In so-called “shape-shifting proteins,” scientists have identified a potential reason why two people with the same neurodegenerative disease can show significantly different symptoms and at varying severities.
Writing in Cell, investigators at the University of Pennsylvania Perelman School of Medicine today show that alpha-synuclein can exist in at least two different structural forms when clumped into Parkinson’s disease-associated fibrils. These two shapes, the researchers report, differ in their ability to promote fibril formation of normal alpha-synuclein as well as tau, which forms neurofibrillary tangles in Alzheimer's disease.
Pennsylvania’s Virginia Lee, Ph.D., and her colleagues also show that these alpha-synuclein forms are not static. Some fibrils that at first cannot promote tau tangles can eventually gain the ability to do so. Dr. Lee et al. suggest that, despite having the same chemical composition, these proteins change conformation such that alpha-synuclein fibrils, which cannot promote tau fibrilization, can effectively evolve into another shape that can cause cause tau to fibrillize.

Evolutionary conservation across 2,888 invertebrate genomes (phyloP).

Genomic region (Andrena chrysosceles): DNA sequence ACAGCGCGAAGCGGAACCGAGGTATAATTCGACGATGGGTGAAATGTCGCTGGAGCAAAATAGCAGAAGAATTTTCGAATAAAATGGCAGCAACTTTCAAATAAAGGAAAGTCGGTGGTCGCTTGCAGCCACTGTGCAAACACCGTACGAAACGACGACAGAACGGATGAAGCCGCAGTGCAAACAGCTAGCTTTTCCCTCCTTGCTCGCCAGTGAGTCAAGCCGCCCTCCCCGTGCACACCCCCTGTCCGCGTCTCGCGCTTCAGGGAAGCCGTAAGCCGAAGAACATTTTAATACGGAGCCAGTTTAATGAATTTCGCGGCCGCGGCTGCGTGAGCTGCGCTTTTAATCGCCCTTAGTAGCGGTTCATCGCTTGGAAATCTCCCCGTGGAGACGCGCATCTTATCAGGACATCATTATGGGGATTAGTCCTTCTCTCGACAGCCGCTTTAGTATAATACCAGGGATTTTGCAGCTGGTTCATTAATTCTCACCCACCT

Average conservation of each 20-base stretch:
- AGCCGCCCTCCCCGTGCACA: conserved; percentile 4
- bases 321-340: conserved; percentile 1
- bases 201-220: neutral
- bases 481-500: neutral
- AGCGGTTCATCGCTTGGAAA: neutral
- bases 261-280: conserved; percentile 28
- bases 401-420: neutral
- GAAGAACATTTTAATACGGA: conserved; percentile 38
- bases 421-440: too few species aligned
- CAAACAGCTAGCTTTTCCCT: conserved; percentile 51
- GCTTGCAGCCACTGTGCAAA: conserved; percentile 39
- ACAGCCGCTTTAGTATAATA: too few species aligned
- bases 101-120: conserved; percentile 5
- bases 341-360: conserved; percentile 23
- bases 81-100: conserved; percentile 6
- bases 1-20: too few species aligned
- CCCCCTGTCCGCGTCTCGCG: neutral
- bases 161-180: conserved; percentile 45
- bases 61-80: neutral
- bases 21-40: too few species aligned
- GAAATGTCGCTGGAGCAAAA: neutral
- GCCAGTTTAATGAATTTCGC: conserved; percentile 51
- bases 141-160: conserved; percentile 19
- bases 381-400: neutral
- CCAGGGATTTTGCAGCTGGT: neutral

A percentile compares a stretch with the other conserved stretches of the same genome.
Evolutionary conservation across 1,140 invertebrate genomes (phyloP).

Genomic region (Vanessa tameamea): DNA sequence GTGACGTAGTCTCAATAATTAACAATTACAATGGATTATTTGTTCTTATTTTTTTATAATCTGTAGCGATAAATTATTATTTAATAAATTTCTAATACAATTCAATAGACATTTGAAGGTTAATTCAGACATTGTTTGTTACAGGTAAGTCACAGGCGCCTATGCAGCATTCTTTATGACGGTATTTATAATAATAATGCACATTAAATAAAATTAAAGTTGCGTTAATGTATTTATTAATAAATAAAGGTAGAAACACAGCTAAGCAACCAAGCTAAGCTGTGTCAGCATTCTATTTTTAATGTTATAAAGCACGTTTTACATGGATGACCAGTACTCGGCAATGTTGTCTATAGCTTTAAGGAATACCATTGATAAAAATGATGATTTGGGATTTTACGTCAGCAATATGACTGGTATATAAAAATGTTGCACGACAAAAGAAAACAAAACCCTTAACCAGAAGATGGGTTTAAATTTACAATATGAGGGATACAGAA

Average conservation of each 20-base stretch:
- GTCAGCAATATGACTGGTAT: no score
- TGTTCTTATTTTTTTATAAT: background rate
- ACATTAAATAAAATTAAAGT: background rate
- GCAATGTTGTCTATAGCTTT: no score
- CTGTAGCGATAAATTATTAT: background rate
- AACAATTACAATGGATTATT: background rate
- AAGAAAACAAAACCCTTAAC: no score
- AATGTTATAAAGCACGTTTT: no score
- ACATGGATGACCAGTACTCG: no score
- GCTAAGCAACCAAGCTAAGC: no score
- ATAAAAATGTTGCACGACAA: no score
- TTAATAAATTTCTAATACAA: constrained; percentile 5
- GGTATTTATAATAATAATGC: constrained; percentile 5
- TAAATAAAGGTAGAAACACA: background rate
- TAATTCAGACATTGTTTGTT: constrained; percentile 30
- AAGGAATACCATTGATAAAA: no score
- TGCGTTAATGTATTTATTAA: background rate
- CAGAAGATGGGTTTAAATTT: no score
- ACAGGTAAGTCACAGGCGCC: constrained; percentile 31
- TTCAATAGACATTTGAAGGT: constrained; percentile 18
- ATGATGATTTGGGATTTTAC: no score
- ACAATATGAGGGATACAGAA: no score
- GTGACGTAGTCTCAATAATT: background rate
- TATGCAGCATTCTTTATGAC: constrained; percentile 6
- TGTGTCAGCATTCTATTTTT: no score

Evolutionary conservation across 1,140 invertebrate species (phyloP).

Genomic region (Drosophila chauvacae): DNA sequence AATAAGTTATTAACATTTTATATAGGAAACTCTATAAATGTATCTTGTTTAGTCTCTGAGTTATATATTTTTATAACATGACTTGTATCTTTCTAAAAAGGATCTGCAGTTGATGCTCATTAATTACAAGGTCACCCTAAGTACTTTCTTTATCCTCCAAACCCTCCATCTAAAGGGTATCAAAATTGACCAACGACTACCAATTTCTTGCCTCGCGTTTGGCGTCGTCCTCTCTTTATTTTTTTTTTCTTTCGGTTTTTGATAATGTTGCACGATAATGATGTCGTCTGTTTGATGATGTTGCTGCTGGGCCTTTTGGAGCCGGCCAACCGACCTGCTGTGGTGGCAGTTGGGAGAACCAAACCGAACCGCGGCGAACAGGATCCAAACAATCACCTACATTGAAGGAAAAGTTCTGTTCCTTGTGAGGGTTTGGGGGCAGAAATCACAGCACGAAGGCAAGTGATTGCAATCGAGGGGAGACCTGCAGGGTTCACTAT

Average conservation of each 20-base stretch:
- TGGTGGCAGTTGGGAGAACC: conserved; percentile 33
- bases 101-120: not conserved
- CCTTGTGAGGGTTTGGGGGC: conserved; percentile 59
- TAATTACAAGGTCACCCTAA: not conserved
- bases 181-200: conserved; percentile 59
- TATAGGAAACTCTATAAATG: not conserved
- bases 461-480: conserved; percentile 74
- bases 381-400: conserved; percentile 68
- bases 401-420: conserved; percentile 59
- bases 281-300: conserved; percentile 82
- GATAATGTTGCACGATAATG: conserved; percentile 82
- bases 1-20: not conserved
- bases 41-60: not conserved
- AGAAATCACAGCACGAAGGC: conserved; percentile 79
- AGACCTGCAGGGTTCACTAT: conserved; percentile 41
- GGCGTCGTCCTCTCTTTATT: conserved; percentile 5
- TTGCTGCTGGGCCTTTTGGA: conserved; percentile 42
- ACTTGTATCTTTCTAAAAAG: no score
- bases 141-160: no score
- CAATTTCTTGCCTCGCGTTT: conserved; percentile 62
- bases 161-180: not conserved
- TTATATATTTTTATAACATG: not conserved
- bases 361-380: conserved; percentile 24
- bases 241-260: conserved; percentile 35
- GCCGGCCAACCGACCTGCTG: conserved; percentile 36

The researchers suggest that their findings could have implications for the development of therapeutics designed to target the different forms of this Parkinson’s disease-associated protein.
“What we've found opens up new areas for developing therapies, and particularly immunotherapies, for Parkinson's and other neurodegenerative diseases," Dr. Lee said in a statement.
"Distinct α-Synuclein strains differentially promote tau inclusions in neurons" appeared in Cell July 3.